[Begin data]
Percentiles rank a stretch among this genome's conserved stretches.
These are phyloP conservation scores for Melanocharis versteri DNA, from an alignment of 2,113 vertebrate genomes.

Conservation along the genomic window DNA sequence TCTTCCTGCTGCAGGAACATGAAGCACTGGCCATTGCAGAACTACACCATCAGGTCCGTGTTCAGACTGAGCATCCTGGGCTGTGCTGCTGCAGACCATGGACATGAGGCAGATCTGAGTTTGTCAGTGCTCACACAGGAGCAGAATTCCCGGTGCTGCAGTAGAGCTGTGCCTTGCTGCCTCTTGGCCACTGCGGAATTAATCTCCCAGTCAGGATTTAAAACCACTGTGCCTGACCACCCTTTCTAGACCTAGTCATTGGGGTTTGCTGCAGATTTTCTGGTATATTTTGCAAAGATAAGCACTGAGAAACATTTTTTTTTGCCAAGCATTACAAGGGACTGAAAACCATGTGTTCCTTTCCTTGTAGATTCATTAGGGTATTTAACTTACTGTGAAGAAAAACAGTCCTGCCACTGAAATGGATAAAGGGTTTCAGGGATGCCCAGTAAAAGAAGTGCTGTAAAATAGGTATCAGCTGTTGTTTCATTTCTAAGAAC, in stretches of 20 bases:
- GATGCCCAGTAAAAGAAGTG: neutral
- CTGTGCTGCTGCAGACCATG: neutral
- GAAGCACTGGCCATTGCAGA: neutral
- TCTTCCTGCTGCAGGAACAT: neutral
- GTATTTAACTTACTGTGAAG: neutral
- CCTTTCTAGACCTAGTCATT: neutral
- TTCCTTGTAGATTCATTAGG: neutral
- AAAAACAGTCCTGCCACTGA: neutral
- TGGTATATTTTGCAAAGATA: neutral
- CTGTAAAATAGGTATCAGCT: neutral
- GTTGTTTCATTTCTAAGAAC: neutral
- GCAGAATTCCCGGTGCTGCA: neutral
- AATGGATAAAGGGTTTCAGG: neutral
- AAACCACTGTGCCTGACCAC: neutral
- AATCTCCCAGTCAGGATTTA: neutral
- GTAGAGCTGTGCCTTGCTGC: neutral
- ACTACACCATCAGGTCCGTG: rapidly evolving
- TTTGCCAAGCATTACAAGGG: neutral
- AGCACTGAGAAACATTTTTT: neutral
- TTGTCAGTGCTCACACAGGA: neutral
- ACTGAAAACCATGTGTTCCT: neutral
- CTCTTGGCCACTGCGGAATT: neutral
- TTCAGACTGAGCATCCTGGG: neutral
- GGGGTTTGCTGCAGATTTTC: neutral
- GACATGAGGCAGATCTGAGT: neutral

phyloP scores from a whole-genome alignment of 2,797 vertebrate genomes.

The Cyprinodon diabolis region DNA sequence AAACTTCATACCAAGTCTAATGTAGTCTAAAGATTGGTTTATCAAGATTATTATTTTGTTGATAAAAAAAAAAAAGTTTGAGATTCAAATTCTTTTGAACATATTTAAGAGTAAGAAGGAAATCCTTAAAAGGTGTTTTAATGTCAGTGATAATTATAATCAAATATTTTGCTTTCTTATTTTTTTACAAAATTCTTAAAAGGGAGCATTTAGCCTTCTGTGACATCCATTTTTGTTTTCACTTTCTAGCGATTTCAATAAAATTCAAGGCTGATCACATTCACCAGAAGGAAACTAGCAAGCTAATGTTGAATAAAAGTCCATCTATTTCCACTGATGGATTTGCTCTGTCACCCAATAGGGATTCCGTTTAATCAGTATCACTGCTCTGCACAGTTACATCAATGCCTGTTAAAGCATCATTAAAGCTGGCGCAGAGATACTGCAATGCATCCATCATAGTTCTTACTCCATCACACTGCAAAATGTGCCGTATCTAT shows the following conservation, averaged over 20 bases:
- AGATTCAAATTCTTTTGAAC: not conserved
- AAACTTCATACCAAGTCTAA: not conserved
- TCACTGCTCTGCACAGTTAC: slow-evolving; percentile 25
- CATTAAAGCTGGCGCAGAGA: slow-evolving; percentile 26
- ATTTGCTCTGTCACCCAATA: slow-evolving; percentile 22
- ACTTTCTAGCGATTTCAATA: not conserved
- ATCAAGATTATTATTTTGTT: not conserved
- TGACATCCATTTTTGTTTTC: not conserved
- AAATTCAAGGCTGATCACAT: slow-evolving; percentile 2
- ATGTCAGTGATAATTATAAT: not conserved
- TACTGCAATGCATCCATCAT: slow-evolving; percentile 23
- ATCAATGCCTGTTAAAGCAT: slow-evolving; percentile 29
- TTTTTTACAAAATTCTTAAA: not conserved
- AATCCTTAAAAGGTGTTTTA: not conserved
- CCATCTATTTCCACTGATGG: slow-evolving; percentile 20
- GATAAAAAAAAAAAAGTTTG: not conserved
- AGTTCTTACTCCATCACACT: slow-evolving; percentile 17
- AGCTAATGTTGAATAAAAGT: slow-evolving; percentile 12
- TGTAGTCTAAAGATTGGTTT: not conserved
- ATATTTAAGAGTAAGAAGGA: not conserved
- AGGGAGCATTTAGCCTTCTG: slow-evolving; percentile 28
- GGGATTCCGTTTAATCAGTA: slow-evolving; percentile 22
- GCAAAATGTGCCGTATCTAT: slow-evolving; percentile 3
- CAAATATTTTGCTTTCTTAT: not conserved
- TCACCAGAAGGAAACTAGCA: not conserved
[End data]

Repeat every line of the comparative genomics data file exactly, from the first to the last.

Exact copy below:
Percentiles rank a stretch among this genome's conserved stretches.
These are phyloP conservation scores for Melanocharis versteri DNA, from an alignment of 2,113 vertebrate genomes.

Conservation along the genomic window DNA sequence TCTTCCTGCTGCAGGAACATGAAGCACTGGCCATTGCAGAACTACACCATCAGGTCCGTGTTCAGACTGAGCATCCTGGGCTGTGCTGCTGCAGACCATGGACATGAGGCAGATCTGAGTTTGTCAGTGCTCACACAGGAGCAGAATTCCCGGTGCTGCAGTAGAGCTGTGCCTTGCTGCCTCTTGGCCACTGCGGAATTAATCTCCCAGTCAGGATTTAAAACCACTGTGCCTGACCACCCTTTCTAGACCTAGTCATTGGGGTTTGCTGCAGATTTTCTGGTATATTTTGCAAAGATAAGCACTGAGAAACATTTTTTTTTGCCAAGCATTACAAGGGACTGAAAACCATGTGTTCCTTTCCTTGTAGATTCATTAGGGTATTTAACTTACTGTGAAGAAAAACAGTCCTGCCACTGAAATGGATAAAGGGTTTCAGGGATGCCCAGTAAAAGAAGTGCTGTAAAATAGGTATCAGCTGTTGTTTCATTTCTAAGAAC, in stretches of 20 bases:
- GATGCCCAGTAAAAGAAGTG: neutral
- CTGTGCTGCTGCAGACCATG: neutral
- GAAGCACTGGCCATTGCAGA: neutral
- TCTTCCTGCTGCAGGAACAT: neutral
- GTATTTAACTTACTGTGAAG: neutral
- CCTTTCTAGACCTAGTCATT: neutral
- TTCCTTGTAGATTCATTAGG: neutral
- AAAAACAGTCCTGCCACTGA: neutral
- TGGTATATTTTGCAAAGATA: neutral
- CTGTAAAATAGGTATCAGCT: neutral
- GTTGTTTCATTTCTAAGAAC: neutral
- GCAGAATTCCCGGTGCTGCA: neutral
- AATGGATAAAGGGTTTCAGG: neutral
- AAACCACTGTGCCTGACCAC: neutral
- AATCTCCCAGTCAGGATTTA: neutral
- GTAGAGCTGTGCCTTGCTGC: neutral
- ACTACACCATCAGGTCCGTG: rapidly evolving
- TTTGCCAAGCATTACAAGGG: neutral
- AGCACTGAGAAACATTTTTT: neutral
- TTGTCAGTGCTCACACAGGA: neutral
- ACTGAAAACCATGTGTTCCT: neutral
- CTCTTGGCCACTGCGGAATT: neutral
- TTCAGACTGAGCATCCTGGG: neutral
- GGGGTTTGCTGCAGATTTTC: neutral
- GACATGAGGCAGATCTGAGT: neutral

phyloP scores from a whole-genome alignment of 2,797 vertebrate genomes.

The Cyprinodon diabolis region DNA sequence AAACTTCATACCAAGTCTAATGTAGTCTAAAGATTGGTTTATCAAGATTATTATTTTGTTGATAAAAAAAAAAAAGTTTGAGATTCAAATTCTTTTGAACATATTTAAGAGTAAGAAGGAAATCCTTAAAAGGTGTTTTAATGTCAGTGATAATTATAATCAAATATTTTGCTTTCTTATTTTTTTACAAAATTCTTAAAAGGGAGCATTTAGCCTTCTGTGACATCCATTTTTGTTTTCACTTTCTAGCGATTTCAATAAAATTCAAGGCTGATCACATTCACCAGAAGGAAACTAGCAAGCTAATGTTGAATAAAAGTCCATCTATTTCCACTGATGGATTTGCTCTGTCACCCAATAGGGATTCCGTTTAATCAGTATCACTGCTCTGCACAGTTACATCAATGCCTGTTAAAGCATCATTAAAGCTGGCGCAGAGATACTGCAATGCATCCATCATAGTTCTTACTCCATCACACTGCAAAATGTGCCGTATCTAT shows the following conservation, averaged over 20 bases:
- AGATTCAAATTCTTTTGAAC: not conserved
- AAACTTCATACCAAGTCTAA: not conserved
- TCACTGCTCTGCACAGTTAC: slow-evolving; percentile 25
- CATTAAAGCTGGCGCAGAGA: slow-evolving; percentile 26
- ATTTGCTCTGTCACCCAATA: slow-evolving; percentile 22
- ACTTTCTAGCGATTTCAATA: not conserved
- ATCAAGATTATTATTTTGTT: not conserved
- TGACATCCATTTTTGTTTTC: not conserved
- AAATTCAAGGCTGATCACAT: slow-evolving; percentile 2
- ATGTCAGTGATAATTATAAT: not conserved
- TACTGCAATGCATCCATCAT: slow-evolving; percentile 23
- ATCAATGCCTGTTAAAGCAT: slow-evolving; percentile 29
- TTTTTTACAAAATTCTTAAA: not conserved
- AATCCTTAAAAGGTGTTTTA: not conserved
- CCATCTATTTCCACTGATGG: slow-evolving; percentile 20
- GATAAAAAAAAAAAAGTTTG: not conserved
- AGTTCTTACTCCATCACACT: slow-evolving; percentile 17
- AGCTAATGTTGAATAAAAGT: slow-evolving; percentile 12
- TGTAGTCTAAAGATTGGTTT: not conserved
- ATATTTAAGAGTAAGAAGGA: not conserved
- AGGGAGCATTTAGCCTTCTG: slow-evolving; percentile 28
- GGGATTCCGTTTAATCAGTA: slow-evolving; percentile 22
- GCAAAATGTGCCGTATCTAT: slow-evolving; percentile 3
- CAAATATTTTGCTTTCTTAT: not conserved
- TCACCAGAAGGAAACTAGCA: not conserved